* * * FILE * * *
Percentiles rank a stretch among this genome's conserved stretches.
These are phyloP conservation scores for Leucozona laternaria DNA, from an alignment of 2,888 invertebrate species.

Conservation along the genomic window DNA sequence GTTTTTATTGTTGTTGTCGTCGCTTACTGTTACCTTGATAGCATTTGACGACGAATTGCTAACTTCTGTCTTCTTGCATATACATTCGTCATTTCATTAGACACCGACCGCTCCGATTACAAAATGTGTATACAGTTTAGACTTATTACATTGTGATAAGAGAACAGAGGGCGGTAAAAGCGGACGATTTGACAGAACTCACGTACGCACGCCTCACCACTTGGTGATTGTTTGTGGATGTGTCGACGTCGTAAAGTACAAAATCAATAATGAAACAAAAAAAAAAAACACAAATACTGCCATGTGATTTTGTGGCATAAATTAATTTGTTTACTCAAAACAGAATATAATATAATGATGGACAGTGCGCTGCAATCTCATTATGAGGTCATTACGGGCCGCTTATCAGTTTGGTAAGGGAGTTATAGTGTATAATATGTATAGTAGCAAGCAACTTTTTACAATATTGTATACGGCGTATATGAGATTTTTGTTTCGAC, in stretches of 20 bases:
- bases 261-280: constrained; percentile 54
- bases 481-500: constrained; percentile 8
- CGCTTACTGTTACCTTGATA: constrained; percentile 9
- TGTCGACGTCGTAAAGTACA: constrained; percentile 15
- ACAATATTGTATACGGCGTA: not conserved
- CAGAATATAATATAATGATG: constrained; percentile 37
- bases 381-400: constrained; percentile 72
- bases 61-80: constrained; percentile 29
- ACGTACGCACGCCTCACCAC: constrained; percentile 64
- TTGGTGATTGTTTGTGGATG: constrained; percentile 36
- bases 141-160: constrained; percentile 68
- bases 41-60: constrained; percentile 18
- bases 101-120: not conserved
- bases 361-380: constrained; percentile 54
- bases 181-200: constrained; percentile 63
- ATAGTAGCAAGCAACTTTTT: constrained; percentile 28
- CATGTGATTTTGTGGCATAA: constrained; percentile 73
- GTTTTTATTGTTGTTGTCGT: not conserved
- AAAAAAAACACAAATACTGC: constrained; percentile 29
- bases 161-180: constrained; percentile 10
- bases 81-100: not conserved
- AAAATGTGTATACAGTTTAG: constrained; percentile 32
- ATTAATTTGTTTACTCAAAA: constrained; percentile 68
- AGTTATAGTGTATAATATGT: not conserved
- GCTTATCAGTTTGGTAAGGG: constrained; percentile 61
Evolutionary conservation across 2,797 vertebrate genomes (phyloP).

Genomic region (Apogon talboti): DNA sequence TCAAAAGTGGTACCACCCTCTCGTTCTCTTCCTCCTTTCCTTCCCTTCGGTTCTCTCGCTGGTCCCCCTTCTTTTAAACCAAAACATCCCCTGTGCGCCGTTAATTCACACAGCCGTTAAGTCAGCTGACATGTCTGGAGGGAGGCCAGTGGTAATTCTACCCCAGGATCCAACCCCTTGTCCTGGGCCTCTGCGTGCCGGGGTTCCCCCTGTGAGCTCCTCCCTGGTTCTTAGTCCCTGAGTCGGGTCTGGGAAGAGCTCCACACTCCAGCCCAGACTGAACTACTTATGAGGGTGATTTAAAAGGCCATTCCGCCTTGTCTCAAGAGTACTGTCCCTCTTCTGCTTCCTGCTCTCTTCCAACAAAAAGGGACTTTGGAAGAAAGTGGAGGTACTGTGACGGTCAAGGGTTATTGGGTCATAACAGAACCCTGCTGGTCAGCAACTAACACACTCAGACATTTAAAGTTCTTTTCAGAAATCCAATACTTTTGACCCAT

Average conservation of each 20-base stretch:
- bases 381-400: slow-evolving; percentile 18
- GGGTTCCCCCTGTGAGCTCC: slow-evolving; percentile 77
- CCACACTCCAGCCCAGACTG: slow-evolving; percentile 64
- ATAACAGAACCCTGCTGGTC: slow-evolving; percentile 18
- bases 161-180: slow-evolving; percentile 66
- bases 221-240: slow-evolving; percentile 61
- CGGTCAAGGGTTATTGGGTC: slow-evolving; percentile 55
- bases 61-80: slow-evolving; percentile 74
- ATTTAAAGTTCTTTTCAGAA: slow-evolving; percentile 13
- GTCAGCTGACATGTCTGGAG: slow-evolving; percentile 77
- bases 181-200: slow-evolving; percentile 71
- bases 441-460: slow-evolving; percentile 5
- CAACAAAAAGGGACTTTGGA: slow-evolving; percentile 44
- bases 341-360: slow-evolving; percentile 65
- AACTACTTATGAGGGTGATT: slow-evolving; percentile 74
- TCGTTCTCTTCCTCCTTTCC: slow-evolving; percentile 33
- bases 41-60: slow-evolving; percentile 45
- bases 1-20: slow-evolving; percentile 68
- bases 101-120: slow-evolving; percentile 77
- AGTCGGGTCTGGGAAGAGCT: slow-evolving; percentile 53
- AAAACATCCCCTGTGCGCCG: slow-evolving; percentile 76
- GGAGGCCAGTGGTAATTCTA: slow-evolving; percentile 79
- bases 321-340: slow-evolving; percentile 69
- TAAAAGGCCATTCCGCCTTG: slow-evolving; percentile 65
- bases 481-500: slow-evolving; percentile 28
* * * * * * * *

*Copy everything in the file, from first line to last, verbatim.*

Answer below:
Percentiles rank a stretch among this genome's conserved stretches.
These are phyloP conservation scores for Leucozona laternaria DNA, from an alignment of 2,888 invertebrate species.

Conservation along the genomic window DNA sequence GTTTTTATTGTTGTTGTCGTCGCTTACTGTTACCTTGATAGCATTTGACGACGAATTGCTAACTTCTGTCTTCTTGCATATACATTCGTCATTTCATTAGACACCGACCGCTCCGATTACAAAATGTGTATACAGTTTAGACTTATTACATTGTGATAAGAGAACAGAGGGCGGTAAAAGCGGACGATTTGACAGAACTCACGTACGCACGCCTCACCACTTGGTGATTGTTTGTGGATGTGTCGACGTCGTAAAGTACAAAATCAATAATGAAACAAAAAAAAAAAACACAAATACTGCCATGTGATTTTGTGGCATAAATTAATTTGTTTACTCAAAACAGAATATAATATAATGATGGACAGTGCGCTGCAATCTCATTATGAGGTCATTACGGGCCGCTTATCAGTTTGGTAAGGGAGTTATAGTGTATAATATGTATAGTAGCAAGCAACTTTTTACAATATTGTATACGGCGTATATGAGATTTTTGTTTCGAC, in stretches of 20 bases:
- bases 261-280: constrained; percentile 54
- bases 481-500: constrained; percentile 8
- CGCTTACTGTTACCTTGATA: constrained; percentile 9
- TGTCGACGTCGTAAAGTACA: constrained; percentile 15
- ACAATATTGTATACGGCGTA: not conserved
- CAGAATATAATATAATGATG: constrained; percentile 37
- bases 381-400: constrained; percentile 72
- bases 61-80: constrained; percentile 29
- ACGTACGCACGCCTCACCAC: constrained; percentile 64
- TTGGTGATTGTTTGTGGATG: constrained; percentile 36
- bases 141-160: constrained; percentile 68
- bases 41-60: constrained; percentile 18
- bases 101-120: not conserved
- bases 361-380: constrained; percentile 54
- bases 181-200: constrained; percentile 63
- ATAGTAGCAAGCAACTTTTT: constrained; percentile 28
- CATGTGATTTTGTGGCATAA: constrained; percentile 73
- GTTTTTATTGTTGTTGTCGT: not conserved
- AAAAAAAACACAAATACTGC: constrained; percentile 29
- bases 161-180: constrained; percentile 10
- bases 81-100: not conserved
- AAAATGTGTATACAGTTTAG: constrained; percentile 32
- ATTAATTTGTTTACTCAAAA: constrained; percentile 68
- AGTTATAGTGTATAATATGT: not conserved
- GCTTATCAGTTTGGTAAGGG: constrained; percentile 61
Evolutionary conservation across 2,797 vertebrate genomes (phyloP).

Genomic region (Apogon talboti): DNA sequence TCAAAAGTGGTACCACCCTCTCGTTCTCTTCCTCCTTTCCTTCCCTTCGGTTCTCTCGCTGGTCCCCCTTCTTTTAAACCAAAACATCCCCTGTGCGCCGTTAATTCACACAGCCGTTAAGTCAGCTGACATGTCTGGAGGGAGGCCAGTGGTAATTCTACCCCAGGATCCAACCCCTTGTCCTGGGCCTCTGCGTGCCGGGGTTCCCCCTGTGAGCTCCTCCCTGGTTCTTAGTCCCTGAGTCGGGTCTGGGAAGAGCTCCACACTCCAGCCCAGACTGAACTACTTATGAGGGTGATTTAAAAGGCCATTCCGCCTTGTCTCAAGAGTACTGTCCCTCTTCTGCTTCCTGCTCTCTTCCAACAAAAAGGGACTTTGGAAGAAAGTGGAGGTACTGTGACGGTCAAGGGTTATTGGGTCATAACAGAACCCTGCTGGTCAGCAACTAACACACTCAGACATTTAAAGTTCTTTTCAGAAATCCAATACTTTTGACCCAT

Average conservation of each 20-base stretch:
- bases 381-400: slow-evolving; percentile 18
- GGGTTCCCCCTGTGAGCTCC: slow-evolving; percentile 77
- CCACACTCCAGCCCAGACTG: slow-evolving; percentile 64
- ATAACAGAACCCTGCTGGTC: slow-evolving; percentile 18
- bases 161-180: slow-evolving; percentile 66
- bases 221-240: slow-evolving; percentile 61
- CGGTCAAGGGTTATTGGGTC: slow-evolving; percentile 55
- bases 61-80: slow-evolving; percentile 74
- ATTTAAAGTTCTTTTCAGAA: slow-evolving; percentile 13
- GTCAGCTGACATGTCTGGAG: slow-evolving; percentile 77
- bases 181-200: slow-evolving; percentile 71
- bases 441-460: slow-evolving; percentile 5
- CAACAAAAAGGGACTTTGGA: slow-evolving; percentile 44
- bases 341-360: slow-evolving; percentile 65
- AACTACTTATGAGGGTGATT: slow-evolving; percentile 74
- TCGTTCTCTTCCTCCTTTCC: slow-evolving; percentile 33
- bases 41-60: slow-evolving; percentile 45
- bases 1-20: slow-evolving; percentile 68
- bases 101-120: slow-evolving; percentile 77
- AGTCGGGTCTGGGAAGAGCT: slow-evolving; percentile 53
- AAAACATCCCCTGTGCGCCG: slow-evolving; percentile 76
- GGAGGCCAGTGGTAATTCTA: slow-evolving; percentile 79
- bases 321-340: slow-evolving; percentile 69
- TAAAAGGCCATTCCGCCTTG: slow-evolving; percentile 65
- bases 481-500: slow-evolving; percentile 28